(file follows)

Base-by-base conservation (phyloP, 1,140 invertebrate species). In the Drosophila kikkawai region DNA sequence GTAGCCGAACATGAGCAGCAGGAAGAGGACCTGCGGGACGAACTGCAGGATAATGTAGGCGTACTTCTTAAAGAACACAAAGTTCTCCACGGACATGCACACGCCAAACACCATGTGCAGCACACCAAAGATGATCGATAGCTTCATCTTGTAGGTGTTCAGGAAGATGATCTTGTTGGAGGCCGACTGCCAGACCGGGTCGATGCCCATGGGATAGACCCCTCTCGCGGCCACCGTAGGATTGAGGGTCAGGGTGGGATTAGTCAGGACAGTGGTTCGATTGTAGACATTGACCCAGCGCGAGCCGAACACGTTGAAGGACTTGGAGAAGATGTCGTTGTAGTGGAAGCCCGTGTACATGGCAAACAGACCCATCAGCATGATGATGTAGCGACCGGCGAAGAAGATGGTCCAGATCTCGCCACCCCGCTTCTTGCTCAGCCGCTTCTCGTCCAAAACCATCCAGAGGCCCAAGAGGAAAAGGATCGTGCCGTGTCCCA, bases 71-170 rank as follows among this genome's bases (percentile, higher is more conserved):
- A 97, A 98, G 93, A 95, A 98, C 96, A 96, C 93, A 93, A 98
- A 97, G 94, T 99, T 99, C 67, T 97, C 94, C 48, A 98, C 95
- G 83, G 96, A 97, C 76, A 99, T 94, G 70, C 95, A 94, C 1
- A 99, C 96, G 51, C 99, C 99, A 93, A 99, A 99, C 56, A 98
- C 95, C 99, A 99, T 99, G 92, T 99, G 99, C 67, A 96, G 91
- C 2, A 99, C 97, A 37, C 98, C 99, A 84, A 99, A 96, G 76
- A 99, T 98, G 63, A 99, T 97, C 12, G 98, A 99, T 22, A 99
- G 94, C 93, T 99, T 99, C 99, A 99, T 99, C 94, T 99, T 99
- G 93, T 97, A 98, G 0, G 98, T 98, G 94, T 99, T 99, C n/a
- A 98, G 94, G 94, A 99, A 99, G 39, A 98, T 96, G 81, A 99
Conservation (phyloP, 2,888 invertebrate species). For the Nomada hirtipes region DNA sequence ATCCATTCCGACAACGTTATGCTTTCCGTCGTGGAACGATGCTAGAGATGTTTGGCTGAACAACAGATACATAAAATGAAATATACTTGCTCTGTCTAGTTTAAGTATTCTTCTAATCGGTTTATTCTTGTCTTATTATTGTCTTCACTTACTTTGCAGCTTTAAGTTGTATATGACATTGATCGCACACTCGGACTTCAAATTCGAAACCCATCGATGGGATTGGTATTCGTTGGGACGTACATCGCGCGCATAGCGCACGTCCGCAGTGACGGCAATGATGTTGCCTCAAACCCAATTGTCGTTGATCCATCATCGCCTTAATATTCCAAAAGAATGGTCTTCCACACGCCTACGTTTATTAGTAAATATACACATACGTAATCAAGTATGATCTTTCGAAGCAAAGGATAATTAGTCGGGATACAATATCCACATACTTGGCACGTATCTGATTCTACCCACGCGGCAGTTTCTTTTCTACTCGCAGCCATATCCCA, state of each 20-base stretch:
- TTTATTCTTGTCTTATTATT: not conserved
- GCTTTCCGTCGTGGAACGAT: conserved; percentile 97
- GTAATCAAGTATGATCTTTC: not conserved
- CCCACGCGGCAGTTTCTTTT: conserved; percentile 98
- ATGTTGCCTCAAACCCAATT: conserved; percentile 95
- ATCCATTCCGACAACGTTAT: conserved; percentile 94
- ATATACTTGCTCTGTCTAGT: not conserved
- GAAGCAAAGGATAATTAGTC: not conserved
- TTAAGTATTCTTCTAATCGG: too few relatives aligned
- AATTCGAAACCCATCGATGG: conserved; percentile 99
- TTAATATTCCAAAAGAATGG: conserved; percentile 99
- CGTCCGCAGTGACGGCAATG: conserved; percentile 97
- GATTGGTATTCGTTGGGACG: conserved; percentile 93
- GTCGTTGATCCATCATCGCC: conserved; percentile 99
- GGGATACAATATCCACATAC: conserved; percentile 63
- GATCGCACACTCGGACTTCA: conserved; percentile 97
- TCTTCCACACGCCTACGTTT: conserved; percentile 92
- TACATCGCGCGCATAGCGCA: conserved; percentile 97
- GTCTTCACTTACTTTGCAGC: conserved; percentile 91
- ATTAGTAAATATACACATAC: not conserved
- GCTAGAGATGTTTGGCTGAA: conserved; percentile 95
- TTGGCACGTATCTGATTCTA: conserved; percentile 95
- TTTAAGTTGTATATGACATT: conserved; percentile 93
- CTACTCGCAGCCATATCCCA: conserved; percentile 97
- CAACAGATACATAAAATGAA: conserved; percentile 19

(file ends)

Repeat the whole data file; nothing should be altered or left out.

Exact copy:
Base-by-base conservation (phyloP, 1,140 invertebrate species). In the Drosophila kikkawai region DNA sequence GTAGCCGAACATGAGCAGCAGGAAGAGGACCTGCGGGACGAACTGCAGGATAATGTAGGCGTACTTCTTAAAGAACACAAAGTTCTCCACGGACATGCACACGCCAAACACCATGTGCAGCACACCAAAGATGATCGATAGCTTCATCTTGTAGGTGTTCAGGAAGATGATCTTGTTGGAGGCCGACTGCCAGACCGGGTCGATGCCCATGGGATAGACCCCTCTCGCGGCCACCGTAGGATTGAGGGTCAGGGTGGGATTAGTCAGGACAGTGGTTCGATTGTAGACATTGACCCAGCGCGAGCCGAACACGTTGAAGGACTTGGAGAAGATGTCGTTGTAGTGGAAGCCCGTGTACATGGCAAACAGACCCATCAGCATGATGATGTAGCGACCGGCGAAGAAGATGGTCCAGATCTCGCCACCCCGCTTCTTGCTCAGCCGCTTCTCGTCCAAAACCATCCAGAGGCCCAAGAGGAAAAGGATCGTGCCGTGTCCCA, bases 71-170 rank as follows among this genome's bases (percentile, higher is more conserved):
- A 97, A 98, G 93, A 95, A 98, C 96, A 96, C 93, A 93, A 98
- A 97, G 94, T 99, T 99, C 67, T 97, C 94, C 48, A 98, C 95
- G 83, G 96, A 97, C 76, A 99, T 94, G 70, C 95, A 94, C 1
- A 99, C 96, G 51, C 99, C 99, A 93, A 99, A 99, C 56, A 98
- C 95, C 99, A 99, T 99, G 92, T 99, G 99, C 67, A 96, G 91
- C 2, A 99, C 97, A 37, C 98, C 99, A 84, A 99, A 96, G 76
- A 99, T 98, G 63, A 99, T 97, C 12, G 98, A 99, T 22, A 99
- G 94, C 93, T 99, T 99, C 99, A 99, T 99, C 94, T 99, T 99
- G 93, T 97, A 98, G 0, G 98, T 98, G 94, T 99, T 99, C n/a
- A 98, G 94, G 94, A 99, A 99, G 39, A 98, T 96, G 81, A 99
Conservation (phyloP, 2,888 invertebrate species). For the Nomada hirtipes region DNA sequence ATCCATTCCGACAACGTTATGCTTTCCGTCGTGGAACGATGCTAGAGATGTTTGGCTGAACAACAGATACATAAAATGAAATATACTTGCTCTGTCTAGTTTAAGTATTCTTCTAATCGGTTTATTCTTGTCTTATTATTGTCTTCACTTACTTTGCAGCTTTAAGTTGTATATGACATTGATCGCACACTCGGACTTCAAATTCGAAACCCATCGATGGGATTGGTATTCGTTGGGACGTACATCGCGCGCATAGCGCACGTCCGCAGTGACGGCAATGATGTTGCCTCAAACCCAATTGTCGTTGATCCATCATCGCCTTAATATTCCAAAAGAATGGTCTTCCACACGCCTACGTTTATTAGTAAATATACACATACGTAATCAAGTATGATCTTTCGAAGCAAAGGATAATTAGTCGGGATACAATATCCACATACTTGGCACGTATCTGATTCTACCCACGCGGCAGTTTCTTTTCTACTCGCAGCCATATCCCA, state of each 20-base stretch:
- TTTATTCTTGTCTTATTATT: not conserved
- GCTTTCCGTCGTGGAACGAT: conserved; percentile 97
- GTAATCAAGTATGATCTTTC: not conserved
- CCCACGCGGCAGTTTCTTTT: conserved; percentile 98
- ATGTTGCCTCAAACCCAATT: conserved; percentile 95
- ATCCATTCCGACAACGTTAT: conserved; percentile 94
- ATATACTTGCTCTGTCTAGT: not conserved
- GAAGCAAAGGATAATTAGTC: not conserved
- TTAAGTATTCTTCTAATCGG: too few relatives aligned
- AATTCGAAACCCATCGATGG: conserved; percentile 99
- TTAATATTCCAAAAGAATGG: conserved; percentile 99
- CGTCCGCAGTGACGGCAATG: conserved; percentile 97
- GATTGGTATTCGTTGGGACG: conserved; percentile 93
- GTCGTTGATCCATCATCGCC: conserved; percentile 99
- GGGATACAATATCCACATAC: conserved; percentile 63
- GATCGCACACTCGGACTTCA: conserved; percentile 97
- TCTTCCACACGCCTACGTTT: conserved; percentile 92
- TACATCGCGCGCATAGCGCA: conserved; percentile 97
- GTCTTCACTTACTTTGCAGC: conserved; percentile 91
- ATTAGTAAATATACACATAC: not conserved
- GCTAGAGATGTTTGGCTGAA: conserved; percentile 95
- TTGGCACGTATCTGATTCTA: conserved; percentile 95
- TTTAAGTTGTATATGACATT: conserved; percentile 93
- CTACTCGCAGCCATATCCCA: conserved; percentile 97
- CAACAGATACATAAAATGAA: conserved; percentile 19